“I am leader, and I can prove it?” Is that what job candidates and some resume writers (the not so good ones) mean when they include”proven leader” as part of your value proposition? Pretty silly, isn’t it? And I’ll bet that the phrase, “results driven” follows close behind – another phrase that doesn’t really mean anything other than that you are driven by results, and actually, who isn’t? One suggestion – if, in fact, you are NOT into getting results from your employment, why are you there?
If something goes without saying – like being a team-player – it doesn’t belong in your resume. Seriously, if you’re not a team player, you probably don’t want to admit it. Of COURSE you’re a team player. You’re also a human being, but hopefully you didn’t feel the need to differentiate yourself from a centipede.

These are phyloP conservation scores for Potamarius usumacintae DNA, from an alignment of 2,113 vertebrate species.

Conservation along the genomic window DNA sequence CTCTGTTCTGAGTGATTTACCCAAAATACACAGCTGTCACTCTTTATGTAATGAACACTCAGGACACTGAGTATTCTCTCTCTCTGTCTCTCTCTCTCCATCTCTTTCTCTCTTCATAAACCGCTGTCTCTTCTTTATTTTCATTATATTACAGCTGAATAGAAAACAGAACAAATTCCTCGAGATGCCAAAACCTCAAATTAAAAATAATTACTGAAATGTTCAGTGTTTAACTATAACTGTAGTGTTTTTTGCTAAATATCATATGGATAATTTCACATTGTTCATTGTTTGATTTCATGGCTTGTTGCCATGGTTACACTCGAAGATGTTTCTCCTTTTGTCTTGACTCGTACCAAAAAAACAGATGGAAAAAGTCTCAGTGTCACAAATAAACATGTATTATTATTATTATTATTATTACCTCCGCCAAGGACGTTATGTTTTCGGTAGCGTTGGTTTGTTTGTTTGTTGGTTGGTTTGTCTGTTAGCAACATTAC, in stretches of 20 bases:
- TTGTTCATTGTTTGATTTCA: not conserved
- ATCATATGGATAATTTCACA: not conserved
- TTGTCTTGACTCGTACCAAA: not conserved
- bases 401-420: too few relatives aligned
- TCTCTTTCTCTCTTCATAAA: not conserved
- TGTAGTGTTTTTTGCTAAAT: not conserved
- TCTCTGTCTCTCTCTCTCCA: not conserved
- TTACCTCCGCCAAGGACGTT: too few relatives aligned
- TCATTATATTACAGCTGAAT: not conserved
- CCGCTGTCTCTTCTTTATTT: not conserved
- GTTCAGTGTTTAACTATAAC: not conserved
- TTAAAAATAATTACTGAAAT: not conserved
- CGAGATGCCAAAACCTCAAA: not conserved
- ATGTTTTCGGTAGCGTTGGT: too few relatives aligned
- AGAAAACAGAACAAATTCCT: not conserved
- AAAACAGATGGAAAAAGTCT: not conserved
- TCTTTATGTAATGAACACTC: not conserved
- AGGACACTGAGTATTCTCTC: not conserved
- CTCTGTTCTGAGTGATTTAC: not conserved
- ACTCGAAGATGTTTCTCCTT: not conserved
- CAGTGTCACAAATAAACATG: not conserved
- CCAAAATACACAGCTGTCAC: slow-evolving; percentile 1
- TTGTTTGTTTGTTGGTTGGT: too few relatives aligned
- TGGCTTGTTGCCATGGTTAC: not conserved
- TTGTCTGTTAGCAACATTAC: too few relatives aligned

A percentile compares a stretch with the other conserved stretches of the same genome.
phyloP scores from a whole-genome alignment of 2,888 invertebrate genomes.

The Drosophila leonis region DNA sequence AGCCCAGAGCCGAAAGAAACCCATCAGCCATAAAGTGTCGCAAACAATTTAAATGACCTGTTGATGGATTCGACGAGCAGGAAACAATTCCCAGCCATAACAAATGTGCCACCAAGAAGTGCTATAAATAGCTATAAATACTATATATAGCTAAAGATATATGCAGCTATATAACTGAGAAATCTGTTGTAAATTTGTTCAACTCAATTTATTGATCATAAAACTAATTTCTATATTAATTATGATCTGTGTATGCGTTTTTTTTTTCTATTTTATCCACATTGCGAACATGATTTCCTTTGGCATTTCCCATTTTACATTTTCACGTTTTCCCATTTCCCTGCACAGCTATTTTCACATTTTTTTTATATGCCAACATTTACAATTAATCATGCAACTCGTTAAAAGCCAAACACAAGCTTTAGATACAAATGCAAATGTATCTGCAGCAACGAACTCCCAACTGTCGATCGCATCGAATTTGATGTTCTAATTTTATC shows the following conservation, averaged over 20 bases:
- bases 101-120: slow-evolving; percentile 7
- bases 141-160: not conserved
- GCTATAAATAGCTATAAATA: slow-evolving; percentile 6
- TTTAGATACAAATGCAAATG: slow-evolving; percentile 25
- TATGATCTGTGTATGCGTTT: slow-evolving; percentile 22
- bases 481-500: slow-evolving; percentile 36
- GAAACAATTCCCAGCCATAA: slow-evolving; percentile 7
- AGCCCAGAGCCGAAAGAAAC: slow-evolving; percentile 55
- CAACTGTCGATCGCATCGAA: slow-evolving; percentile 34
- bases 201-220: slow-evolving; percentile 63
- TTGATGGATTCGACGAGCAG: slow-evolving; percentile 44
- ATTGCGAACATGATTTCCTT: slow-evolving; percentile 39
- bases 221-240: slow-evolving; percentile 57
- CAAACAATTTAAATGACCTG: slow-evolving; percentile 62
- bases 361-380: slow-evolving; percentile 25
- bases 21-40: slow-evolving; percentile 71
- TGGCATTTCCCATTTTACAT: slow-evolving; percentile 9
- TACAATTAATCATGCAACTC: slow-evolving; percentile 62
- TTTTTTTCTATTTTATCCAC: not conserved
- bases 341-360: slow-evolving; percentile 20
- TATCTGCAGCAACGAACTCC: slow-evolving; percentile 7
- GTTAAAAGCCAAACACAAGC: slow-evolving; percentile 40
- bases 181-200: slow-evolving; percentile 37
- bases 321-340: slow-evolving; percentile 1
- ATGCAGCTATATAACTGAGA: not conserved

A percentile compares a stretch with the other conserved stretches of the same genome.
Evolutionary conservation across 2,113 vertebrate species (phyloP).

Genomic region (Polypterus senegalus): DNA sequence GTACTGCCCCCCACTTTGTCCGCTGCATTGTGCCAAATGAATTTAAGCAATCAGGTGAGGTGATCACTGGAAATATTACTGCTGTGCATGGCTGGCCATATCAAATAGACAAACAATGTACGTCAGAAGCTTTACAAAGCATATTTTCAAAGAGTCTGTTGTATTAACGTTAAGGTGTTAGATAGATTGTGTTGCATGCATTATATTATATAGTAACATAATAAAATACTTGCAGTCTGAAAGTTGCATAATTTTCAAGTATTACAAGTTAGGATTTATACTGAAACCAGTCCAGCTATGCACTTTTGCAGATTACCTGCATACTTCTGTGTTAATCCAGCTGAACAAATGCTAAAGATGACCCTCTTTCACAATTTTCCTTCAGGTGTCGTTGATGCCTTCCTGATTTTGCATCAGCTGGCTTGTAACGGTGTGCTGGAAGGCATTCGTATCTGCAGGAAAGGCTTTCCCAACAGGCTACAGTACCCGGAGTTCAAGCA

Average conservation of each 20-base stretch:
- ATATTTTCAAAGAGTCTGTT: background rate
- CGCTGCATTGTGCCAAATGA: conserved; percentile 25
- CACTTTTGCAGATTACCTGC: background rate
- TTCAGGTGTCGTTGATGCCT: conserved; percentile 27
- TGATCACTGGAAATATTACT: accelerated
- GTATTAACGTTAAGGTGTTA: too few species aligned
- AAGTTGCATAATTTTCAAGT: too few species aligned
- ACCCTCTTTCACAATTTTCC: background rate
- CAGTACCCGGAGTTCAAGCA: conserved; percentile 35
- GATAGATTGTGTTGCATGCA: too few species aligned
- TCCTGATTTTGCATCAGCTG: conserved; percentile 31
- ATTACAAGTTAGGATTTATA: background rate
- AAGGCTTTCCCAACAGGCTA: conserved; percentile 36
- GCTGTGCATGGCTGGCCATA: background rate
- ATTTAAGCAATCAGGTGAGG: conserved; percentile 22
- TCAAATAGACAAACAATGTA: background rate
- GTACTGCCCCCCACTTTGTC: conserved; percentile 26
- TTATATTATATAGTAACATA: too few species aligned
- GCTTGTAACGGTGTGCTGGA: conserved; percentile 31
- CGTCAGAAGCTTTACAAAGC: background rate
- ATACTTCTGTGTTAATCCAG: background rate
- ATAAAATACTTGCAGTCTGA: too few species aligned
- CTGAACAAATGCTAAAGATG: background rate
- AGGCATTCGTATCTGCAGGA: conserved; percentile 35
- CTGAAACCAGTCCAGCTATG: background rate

Do you have excellent communication skills? Many people don’t, but they either don’t know it or care to admit it, yet they’ll put it on their resume, anyway. Along with being a proven leader, results-driven team-player.
Why am I being so hard on you?
Trouble is, when all people use the same language to describe themselves and their skills, those words lose meaning, and are reduced to hackneyed language.
If you want a resume that differentiates you from the gazillion other marketing managers, sales executives, accountants and HR professionals, stop describing yourself in the same terms they do. In fact, stop describing yourself, period.
Instead, demonstrate what matters to your future employer. You’re going to be asked for examples at some point during your job search, so why not increase your odds of getting selected for an interview by giving folks a taste of what you can do for them. When you offer examples of your work that showcase and/or quantify how well you did something, employer understand that you can achieve those kinds of results for them.
When I see “proven leader” on someone’s resume or LinkedIn profile, I cringe. Want to prove you are leader? Show me some examples of your leadership.
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